Welcome to the Jarryd Hayne circus, Ben Ryan.

The Fiji Sevens coach had his first real taste of the hysteria which surrounds Australia's most talked-about athlete on Tuesday morning when Hayne arrived in London to begin his pursuit of an Olympic spot with Ryan's side.

A press conference was organised to satisfy the intense public interest in Hayne's story and the Parramatta Eel turned San Francisco 49er turned Fijian Olympic wannabe handled it with the ease someone with his experience of having microphones shoved in his face can.

Hayne cracked jokes when serious questions about fresh reports he received almost $500,000 in off-the-record payments from the Eels were asked.


"Half a million, wow, must have been the wrong bank account. I haven't seen it," Hayne said.

He took lighthearted jabs about which team he might play for next - the NSW Origin team, the Waratahs even the Western Sydney Wanderers - in his stride.

Hayne wasn't fazed when asked why he wanted to represent a country other than Australia - where he was born and raised and spent his entire life before moving to America last year. "Because they (Australia) didn't ask me," he said.

And he was happy to take questions about his playing ability. "I have confidence in myself," he said. "I know how to run, I know how to pass, I go all right."

Poor old Ryan was a different story.

As an experienced Sevens coach - he guided England from 2007 to 2013 before taking the reins at Fiji - Ryan has had plenty of practice dealing with the press.

He played ball when asked why his world-beating team wanted to include a player like Hayne, "if you are good, you want to get better", and continued to insist the Australian was far from being guaranteed a spot.

But facing up to a media scrum filled with London-based television journalists who - because they're required to cover all matter of world events - understandably wouldn't know a hooker from a winger, was a bit too much.

When one of the reporters dared to ask Ryan what his name was, his blood started boiling. When he felt they were rude to a security guard, that was it.

The Australian's European correspondent Jacquelin Magnay said Ryan was "feeling the pressure" and "stormed off".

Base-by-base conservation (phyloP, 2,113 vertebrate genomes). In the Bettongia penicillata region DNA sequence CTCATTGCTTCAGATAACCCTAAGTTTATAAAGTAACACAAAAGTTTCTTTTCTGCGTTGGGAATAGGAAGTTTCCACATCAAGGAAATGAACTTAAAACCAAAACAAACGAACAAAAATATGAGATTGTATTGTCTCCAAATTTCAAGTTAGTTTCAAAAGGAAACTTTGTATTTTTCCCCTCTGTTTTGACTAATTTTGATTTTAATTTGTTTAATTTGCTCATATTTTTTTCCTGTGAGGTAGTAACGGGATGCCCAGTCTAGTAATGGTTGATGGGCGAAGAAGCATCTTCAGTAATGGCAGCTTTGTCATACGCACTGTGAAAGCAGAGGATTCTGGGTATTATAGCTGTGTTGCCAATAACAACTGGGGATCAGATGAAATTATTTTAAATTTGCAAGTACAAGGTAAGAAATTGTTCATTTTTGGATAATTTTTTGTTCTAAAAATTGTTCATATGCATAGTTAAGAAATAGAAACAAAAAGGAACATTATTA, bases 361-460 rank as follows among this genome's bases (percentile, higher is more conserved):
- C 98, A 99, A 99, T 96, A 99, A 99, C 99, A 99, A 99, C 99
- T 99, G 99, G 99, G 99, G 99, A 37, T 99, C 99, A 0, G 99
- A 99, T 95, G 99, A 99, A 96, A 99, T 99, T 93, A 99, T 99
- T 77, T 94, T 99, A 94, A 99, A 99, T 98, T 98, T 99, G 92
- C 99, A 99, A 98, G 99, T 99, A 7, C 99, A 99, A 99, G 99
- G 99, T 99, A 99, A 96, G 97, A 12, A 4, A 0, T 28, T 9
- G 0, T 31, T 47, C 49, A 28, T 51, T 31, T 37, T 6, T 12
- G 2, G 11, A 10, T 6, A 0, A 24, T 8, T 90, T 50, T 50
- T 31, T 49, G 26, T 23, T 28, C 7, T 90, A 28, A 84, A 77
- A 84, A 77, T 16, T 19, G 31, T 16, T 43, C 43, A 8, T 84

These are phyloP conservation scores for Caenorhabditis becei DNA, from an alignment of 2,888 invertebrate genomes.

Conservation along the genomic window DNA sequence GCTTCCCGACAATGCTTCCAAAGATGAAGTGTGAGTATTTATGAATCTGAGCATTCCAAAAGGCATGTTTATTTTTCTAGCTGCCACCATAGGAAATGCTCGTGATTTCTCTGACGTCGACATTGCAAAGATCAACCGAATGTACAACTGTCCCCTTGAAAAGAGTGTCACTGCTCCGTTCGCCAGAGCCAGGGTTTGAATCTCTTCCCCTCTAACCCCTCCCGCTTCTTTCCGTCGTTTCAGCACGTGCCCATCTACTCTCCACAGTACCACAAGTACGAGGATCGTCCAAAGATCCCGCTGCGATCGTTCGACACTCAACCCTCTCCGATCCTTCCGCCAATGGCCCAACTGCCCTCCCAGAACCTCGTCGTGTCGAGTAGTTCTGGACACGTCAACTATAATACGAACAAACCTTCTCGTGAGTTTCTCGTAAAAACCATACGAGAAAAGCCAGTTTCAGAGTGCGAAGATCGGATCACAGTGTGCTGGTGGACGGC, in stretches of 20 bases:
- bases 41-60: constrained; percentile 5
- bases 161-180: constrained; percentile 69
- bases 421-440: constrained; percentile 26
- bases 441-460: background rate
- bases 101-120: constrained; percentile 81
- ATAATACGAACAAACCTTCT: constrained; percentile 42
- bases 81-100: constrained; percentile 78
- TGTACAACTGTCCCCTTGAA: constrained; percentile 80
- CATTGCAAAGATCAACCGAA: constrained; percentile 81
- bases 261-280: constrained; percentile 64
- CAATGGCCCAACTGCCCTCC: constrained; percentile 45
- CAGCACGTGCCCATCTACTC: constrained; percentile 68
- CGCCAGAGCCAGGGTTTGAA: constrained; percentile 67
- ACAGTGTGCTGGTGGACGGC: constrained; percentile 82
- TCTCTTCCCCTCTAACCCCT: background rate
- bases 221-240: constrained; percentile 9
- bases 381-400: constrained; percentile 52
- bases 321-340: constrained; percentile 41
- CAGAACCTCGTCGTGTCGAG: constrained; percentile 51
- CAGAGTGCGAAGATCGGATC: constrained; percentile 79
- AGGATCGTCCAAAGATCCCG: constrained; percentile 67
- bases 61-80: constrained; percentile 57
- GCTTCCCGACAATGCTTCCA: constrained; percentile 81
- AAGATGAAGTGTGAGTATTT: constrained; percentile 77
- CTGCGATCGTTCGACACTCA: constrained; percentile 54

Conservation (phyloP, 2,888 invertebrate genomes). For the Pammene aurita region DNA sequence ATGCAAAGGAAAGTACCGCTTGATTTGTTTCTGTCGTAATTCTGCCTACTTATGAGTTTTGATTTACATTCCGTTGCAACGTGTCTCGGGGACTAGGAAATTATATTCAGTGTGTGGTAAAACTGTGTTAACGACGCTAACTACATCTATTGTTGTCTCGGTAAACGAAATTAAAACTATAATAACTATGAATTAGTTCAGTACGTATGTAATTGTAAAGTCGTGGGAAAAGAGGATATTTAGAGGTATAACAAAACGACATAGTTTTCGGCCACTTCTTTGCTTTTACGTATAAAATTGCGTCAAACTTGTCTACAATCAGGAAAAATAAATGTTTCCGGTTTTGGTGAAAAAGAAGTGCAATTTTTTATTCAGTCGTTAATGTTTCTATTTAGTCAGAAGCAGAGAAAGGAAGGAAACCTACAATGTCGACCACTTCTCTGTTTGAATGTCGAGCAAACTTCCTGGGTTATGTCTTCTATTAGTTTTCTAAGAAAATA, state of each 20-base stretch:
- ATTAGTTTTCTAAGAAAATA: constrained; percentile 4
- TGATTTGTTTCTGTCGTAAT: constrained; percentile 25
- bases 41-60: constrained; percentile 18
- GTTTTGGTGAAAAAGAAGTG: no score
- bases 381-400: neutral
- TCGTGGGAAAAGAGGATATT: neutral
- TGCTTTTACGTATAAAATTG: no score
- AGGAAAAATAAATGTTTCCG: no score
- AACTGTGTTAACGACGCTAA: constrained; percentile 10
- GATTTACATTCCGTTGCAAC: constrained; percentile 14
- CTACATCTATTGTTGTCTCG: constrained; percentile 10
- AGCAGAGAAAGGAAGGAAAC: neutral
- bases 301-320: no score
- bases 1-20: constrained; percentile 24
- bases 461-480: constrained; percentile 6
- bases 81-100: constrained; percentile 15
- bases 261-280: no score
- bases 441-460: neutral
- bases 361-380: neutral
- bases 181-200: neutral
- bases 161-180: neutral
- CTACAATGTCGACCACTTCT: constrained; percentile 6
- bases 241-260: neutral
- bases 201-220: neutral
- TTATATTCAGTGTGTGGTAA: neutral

"Ryan was initially upset because a TV reporter asked him his name, and then he claimed the media was rude to an over-officious security official demanding television cameras move a foot further back onto the pavement," Magnay wrote.

It wasn't all bad news for Ryan on Tuesday as World Rugby announced Hayne was eligible to play for his team at the Olympics and as early as the world series event in London this weekend.

Hayne, who played eight times with one start for the 49ers as a rookie last year, announced on Sunday he was quitting the NFL.

The 28-year-old former rugby league star said he was joining Fiji in the hope of making its squad for the Rio de Janeiro Games. Hayne qualifies for Fiji through his Fijian father, and has played international rugby league for the Pacific nation.

But questions were raised over his eligibility because he has not recently been part of a registered drug-testing program. A former head of the Australian Sports Anti-Doping Agency, Richard Ings, expressed doubts on Monday that Hayne would be able to make an immediate transition to rugby because the NFL was not compliant with World Anti-Doping Agency testing requirements. Ings said World Rugby required a player to be in a registered drug-testing pool for six months before becoming eligible to play in its sanctioned tournaments.

"If Jarryd Hayne had been playing in a WADA-compliant sport, he would have grounds to reduce the six months," Ings said. "But NFL is PED (performance-enhancing drugs) badlands. No chance."

Ings said rugby's six-month return to competition rule "is standard across most sports for athletes returning to international competition. And necessary." "The rule equally applies to reinstatement or to new players. Sensibly it must, or any NFL player could bulk up and play."

But in a statement on Monday, World Rugby said the six-months rule does not apply to a player "if they are being selected for international competition for the first time." "This position is entirely consistent with World Rugby's approach to other crossover athletes, including other ex-NFL athletes coming into rugby."

Fiji leads the world series, and will likely go to Rio as the gold medal favourite.
Ryan hailed Hayne's decision to switch codes but said he received no guarantees of selection.

"I have no promises he is going to make the 12, but we will see how he goes," Ryan said.

"He will then come into the Fijian camp for the Olympic period. It is a huge challenge for Jarryd but if he gets into the squad it is only going to be on form, because he is a blinding rugby player."

- With AP